The ascension of Anna Bligh to the premier's job in Queensland carries a couple of powerful messages.
The first - and this is of particular relevance given the leadership turmoil that has so shaken the Howard Government over the past week - is that the succession in Queensland has been handled with all the consummate skill of a textbook case study on smooth leadership transition. Not since Victoria's Henry Bolte was succeeded by Dick Hamer in 1972 has there been such a seamless, well planned and executed handover of the baton.
Bolte was one of the most astute political operators of the modern era, a man who could sniff the wind with uncanny precision and second-guess the electorate like no one else. His greatness was not only in his 17 years of unchallenged power in Victoria but in the manner of his departure: entirely of his own choosing and timing. A political warhorse of the old school, Bolte knew that his style and his appeal were nearing the end of their shelf life and that a changing electorate was responding to different issues which would require a type of leader with attributes other than his knockabout, boots-and-all approach. The gnarled sheep farmer could easily have groomed a clone but instead opted for a man almost his opposite: the urbane, opera-loving city lawyer, Hamer.
It worked. Hamer went on to consolidate his position with three election wins in his own right.
There is much of the Bolte skill in the switch from Peter Beattie to Anna Bligh. Long groomed as his successor and given the opportunity to shine in demanding portfolios, she has been allowed by Beattie to grow into the job and establish a public profile. He, like Bolte, also saw that his appeal was starting to wear thin: another way of doing things was required, a radically different look was needed to re-energise the government.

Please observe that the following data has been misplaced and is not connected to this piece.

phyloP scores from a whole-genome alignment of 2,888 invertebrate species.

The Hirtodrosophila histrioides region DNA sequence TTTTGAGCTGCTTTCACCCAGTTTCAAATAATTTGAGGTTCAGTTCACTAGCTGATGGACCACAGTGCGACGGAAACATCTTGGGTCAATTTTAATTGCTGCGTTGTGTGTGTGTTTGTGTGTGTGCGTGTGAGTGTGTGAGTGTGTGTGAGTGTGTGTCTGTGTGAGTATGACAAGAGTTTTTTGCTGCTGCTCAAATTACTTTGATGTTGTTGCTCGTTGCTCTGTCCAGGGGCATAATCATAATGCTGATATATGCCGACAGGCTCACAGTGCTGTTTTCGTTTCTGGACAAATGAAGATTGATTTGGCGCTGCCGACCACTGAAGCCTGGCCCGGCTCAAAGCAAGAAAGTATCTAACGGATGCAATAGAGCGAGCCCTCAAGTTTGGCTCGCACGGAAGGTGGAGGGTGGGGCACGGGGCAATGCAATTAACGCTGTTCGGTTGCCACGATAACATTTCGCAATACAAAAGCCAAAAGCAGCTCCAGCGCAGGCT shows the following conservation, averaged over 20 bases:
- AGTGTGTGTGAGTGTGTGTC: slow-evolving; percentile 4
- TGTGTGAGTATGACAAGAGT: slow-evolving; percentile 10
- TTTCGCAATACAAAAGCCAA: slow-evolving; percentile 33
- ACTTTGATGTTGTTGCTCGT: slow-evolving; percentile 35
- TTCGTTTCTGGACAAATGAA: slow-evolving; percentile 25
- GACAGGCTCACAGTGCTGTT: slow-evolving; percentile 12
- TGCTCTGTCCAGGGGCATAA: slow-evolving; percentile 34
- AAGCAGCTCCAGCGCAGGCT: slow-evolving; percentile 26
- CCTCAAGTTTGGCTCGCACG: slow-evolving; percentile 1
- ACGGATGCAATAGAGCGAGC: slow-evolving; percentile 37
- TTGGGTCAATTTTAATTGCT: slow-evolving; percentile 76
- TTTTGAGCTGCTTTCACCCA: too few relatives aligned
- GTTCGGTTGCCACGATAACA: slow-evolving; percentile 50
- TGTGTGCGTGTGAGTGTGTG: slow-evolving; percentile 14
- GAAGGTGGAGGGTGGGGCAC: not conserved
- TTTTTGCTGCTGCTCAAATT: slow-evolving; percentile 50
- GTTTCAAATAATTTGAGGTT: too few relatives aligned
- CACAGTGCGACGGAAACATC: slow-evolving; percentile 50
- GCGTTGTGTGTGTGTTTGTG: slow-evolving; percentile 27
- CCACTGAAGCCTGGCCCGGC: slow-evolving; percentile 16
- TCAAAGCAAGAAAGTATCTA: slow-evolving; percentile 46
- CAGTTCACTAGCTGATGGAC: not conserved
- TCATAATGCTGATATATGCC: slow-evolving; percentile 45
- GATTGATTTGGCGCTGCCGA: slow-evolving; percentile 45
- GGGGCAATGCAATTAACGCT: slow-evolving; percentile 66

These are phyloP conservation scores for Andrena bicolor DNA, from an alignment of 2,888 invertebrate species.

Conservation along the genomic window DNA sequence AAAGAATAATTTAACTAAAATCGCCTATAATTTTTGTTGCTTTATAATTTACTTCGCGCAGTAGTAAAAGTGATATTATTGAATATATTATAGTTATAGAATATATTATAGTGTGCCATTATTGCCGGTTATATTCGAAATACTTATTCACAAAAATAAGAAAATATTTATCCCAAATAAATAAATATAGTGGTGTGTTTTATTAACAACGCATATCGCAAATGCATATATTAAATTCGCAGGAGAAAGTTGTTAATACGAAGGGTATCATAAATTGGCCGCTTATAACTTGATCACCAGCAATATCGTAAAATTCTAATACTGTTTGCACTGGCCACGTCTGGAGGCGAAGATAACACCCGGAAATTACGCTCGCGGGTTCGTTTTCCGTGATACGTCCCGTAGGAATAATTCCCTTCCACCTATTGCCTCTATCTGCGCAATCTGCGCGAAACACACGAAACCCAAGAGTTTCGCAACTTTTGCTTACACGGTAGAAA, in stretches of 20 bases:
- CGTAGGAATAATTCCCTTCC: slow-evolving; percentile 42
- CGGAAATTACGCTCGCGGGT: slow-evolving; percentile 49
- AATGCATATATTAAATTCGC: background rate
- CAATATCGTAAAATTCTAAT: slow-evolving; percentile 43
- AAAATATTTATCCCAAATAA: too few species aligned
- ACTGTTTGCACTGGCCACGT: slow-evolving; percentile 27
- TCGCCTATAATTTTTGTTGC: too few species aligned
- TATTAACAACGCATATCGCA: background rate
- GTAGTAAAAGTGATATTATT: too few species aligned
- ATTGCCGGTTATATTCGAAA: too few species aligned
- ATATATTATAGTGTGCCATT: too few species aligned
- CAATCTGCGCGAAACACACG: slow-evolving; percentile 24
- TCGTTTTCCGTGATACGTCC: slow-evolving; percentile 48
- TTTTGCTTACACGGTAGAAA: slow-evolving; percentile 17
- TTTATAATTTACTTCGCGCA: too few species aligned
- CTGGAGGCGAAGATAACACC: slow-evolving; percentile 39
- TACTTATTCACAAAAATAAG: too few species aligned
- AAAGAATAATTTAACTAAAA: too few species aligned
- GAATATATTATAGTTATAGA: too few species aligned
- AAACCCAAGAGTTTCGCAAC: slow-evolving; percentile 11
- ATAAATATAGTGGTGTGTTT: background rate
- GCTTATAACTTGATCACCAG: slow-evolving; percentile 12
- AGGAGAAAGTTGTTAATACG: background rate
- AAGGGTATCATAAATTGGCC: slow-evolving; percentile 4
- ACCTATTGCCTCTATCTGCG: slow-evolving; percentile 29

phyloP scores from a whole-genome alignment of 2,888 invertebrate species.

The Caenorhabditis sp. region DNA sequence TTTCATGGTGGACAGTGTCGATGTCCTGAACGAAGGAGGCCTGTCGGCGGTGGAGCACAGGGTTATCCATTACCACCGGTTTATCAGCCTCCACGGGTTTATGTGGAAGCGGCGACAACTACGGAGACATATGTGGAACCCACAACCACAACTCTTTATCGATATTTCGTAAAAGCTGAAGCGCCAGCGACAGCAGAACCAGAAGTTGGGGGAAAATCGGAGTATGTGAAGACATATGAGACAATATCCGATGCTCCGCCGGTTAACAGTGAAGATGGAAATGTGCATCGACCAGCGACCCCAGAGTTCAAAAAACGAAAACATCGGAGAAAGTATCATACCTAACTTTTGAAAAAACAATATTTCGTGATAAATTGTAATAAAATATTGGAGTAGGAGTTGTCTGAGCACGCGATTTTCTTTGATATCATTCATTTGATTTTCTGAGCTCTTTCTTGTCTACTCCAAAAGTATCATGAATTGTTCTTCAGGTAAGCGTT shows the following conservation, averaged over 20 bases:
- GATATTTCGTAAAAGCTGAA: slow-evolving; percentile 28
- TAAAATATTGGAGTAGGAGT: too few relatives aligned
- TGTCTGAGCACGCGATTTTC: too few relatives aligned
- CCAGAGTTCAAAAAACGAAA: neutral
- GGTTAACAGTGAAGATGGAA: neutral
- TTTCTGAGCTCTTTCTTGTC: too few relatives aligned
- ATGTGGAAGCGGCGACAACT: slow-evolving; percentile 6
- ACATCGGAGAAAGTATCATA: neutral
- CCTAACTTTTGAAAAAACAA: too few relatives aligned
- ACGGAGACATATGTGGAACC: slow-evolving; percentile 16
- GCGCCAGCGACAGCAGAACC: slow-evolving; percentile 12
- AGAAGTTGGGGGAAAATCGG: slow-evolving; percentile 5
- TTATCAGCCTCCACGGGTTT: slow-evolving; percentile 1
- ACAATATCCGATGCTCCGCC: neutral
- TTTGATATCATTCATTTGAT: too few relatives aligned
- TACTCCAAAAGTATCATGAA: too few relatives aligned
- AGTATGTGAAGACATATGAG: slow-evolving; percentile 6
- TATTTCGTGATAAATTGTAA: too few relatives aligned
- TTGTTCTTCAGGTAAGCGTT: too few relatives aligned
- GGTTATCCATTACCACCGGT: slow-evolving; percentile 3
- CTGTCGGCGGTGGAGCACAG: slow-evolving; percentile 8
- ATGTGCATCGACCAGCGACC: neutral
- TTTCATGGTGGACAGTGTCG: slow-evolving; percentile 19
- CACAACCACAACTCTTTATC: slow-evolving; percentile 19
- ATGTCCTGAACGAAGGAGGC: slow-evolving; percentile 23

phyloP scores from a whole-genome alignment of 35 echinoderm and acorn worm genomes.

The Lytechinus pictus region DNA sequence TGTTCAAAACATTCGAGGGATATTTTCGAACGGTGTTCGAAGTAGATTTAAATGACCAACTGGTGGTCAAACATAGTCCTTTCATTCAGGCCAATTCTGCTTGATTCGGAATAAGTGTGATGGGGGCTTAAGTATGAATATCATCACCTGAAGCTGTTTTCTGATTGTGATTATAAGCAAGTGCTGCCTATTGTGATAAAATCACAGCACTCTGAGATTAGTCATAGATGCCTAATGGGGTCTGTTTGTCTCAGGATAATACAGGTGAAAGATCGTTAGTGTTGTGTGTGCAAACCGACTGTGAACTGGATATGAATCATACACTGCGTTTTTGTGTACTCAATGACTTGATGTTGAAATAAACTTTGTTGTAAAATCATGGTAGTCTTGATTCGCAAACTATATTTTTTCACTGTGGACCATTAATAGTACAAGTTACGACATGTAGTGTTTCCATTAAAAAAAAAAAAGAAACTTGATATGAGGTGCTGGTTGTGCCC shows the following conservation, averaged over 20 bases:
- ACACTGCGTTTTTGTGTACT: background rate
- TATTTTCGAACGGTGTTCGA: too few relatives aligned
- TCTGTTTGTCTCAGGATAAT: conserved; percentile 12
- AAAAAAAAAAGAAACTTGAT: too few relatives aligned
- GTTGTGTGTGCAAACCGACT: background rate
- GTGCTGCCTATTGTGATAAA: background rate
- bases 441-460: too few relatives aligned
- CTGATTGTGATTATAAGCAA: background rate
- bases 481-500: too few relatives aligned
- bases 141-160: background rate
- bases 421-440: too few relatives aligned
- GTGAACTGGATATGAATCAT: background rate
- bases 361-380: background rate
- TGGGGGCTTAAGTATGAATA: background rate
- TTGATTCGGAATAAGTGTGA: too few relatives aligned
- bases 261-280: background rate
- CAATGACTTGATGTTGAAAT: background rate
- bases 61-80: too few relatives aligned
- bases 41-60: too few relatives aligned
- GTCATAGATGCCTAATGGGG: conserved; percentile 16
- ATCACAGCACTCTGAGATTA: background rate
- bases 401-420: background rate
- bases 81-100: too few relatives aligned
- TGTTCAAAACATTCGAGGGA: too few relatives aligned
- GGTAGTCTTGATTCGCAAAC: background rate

The second political message from the Bligh ascension is not so much the fact that she is Queensland's first female premier, but that she has been dealt a full deck of cards, quite unlike her two predecessors as female premiers: Western Australia's Carmen Lawrence and Victoria's Joan Kirner.
These two very able politicians were elevated to leadership positions as their respective governments were in terminal decline: the sins of their predecessors would inevitably be visited on them, and they were.
Kirner led her government to defeat in 1992, and Lawrence followed in early 1993.
The first woman elected to a leadership position in a major political party was Rosemary Foot in NSW. She became deputy leader of the parliamentary Liberal Party in 1983 but it was a time of despondency in the ranks and her tenure was brief.
The same party also threw a hospital pass the way of its next rising female star, Kerry Chikarovski. It was 1998, the Liberals were performing dismally in the polls against an energetic Bob Carr, and an election was looming. Its invisible leader, Peter Collins, was shoved aside by an anxious party, but the change made little if any difference: Labor romped in. Even worse for Chikarovski was that from then on she was a political corpse swinging in the breeze as her (male) colleagues manoeuvred to cut her down, which they did.
Of course, in the territories it is a different story. Liberal Kate Carnell (ACT) and Labor's Clare Martin (NT) are unique not only in that they won government from Opposition, but that each was also re-elected.
Clearly, Bligh is not in the same predicament as were Lawrence and Kirner in being asked to clean up the kitchen before being kicked out.
The Labor Party in Queensland, despite some hiccups, is generally in sound shape, local government amalgamations and health issues notwithstanding. But the biggest difference is the quality of the Opposition, which is not only mediocre in the extreme but on the verge of leadership challenges in both the Nationals and Liberal camps.
With Julia Gillard looking likely to be the next deputy prime minister, and two women sitting on the High Court, attitudes towards women in power appear to be changing, and they are increasingly being seen as leaders in their own right, regardless of gender.
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